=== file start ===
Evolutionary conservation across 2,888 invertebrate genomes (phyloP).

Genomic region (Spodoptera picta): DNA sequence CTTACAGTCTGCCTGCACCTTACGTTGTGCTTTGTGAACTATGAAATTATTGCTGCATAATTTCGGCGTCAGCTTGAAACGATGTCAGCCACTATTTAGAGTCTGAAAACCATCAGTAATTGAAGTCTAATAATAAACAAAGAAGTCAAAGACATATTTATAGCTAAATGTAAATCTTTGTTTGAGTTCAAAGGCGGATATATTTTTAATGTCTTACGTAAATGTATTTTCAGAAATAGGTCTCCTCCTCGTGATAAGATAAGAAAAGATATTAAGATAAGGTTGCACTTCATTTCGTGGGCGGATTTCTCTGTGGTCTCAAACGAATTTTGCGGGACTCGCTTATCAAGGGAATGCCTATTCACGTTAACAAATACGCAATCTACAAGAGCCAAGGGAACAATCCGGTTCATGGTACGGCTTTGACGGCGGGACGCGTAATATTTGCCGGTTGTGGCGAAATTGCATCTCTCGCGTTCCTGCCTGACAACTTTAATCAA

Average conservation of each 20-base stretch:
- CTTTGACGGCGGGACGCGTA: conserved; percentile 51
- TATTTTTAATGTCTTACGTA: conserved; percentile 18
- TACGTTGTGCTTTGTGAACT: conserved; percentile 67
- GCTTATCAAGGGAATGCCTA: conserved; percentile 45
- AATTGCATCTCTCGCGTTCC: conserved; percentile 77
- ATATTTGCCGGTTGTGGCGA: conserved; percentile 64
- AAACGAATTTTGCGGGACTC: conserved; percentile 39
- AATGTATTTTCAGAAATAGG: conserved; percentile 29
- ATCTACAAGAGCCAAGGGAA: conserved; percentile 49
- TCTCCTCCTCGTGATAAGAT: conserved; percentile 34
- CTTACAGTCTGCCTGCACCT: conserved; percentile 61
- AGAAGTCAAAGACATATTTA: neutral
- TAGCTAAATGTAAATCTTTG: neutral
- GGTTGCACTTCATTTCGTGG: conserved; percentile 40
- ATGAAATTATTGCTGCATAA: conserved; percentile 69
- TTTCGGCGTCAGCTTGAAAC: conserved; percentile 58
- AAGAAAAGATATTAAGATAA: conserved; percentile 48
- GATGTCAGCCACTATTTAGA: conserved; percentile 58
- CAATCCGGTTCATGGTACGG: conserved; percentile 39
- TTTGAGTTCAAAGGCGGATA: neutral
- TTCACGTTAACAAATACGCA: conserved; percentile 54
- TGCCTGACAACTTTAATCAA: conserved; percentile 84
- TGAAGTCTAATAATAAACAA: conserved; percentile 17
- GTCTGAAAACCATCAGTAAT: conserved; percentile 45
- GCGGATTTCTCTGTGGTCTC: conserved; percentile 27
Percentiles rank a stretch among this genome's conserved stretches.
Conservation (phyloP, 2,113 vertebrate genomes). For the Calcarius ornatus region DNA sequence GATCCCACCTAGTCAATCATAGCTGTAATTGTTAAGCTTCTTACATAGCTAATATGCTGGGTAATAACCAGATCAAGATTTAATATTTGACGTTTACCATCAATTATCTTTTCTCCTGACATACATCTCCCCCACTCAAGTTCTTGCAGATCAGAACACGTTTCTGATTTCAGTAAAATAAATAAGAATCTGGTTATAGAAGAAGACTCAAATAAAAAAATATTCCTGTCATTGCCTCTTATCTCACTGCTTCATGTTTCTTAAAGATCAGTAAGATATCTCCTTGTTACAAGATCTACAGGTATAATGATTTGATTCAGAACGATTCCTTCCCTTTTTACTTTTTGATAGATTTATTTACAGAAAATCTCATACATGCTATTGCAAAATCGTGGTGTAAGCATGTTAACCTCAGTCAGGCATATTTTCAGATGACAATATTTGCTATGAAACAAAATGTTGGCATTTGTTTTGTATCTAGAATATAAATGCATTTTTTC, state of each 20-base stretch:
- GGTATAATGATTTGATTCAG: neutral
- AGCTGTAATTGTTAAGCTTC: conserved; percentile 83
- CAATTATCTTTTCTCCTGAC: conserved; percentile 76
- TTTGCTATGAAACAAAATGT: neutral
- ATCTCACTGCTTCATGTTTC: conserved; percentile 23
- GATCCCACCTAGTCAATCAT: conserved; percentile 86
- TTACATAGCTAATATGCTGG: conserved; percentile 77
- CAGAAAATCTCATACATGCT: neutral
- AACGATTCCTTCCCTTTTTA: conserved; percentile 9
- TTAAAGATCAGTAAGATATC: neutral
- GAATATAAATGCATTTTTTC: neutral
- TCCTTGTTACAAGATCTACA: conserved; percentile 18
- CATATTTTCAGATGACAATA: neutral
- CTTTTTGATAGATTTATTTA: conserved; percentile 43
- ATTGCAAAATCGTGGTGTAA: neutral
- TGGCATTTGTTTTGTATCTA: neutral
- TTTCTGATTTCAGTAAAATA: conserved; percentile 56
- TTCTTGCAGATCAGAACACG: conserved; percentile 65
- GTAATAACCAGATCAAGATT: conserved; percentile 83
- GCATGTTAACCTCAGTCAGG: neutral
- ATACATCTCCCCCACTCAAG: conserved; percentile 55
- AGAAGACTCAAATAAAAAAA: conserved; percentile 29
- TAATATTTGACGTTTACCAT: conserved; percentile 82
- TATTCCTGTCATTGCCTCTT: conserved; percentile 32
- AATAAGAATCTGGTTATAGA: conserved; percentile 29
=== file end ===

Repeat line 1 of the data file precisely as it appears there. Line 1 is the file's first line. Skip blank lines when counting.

Evolutionary conservation across 2,888 invertebrate genomes (phyloP).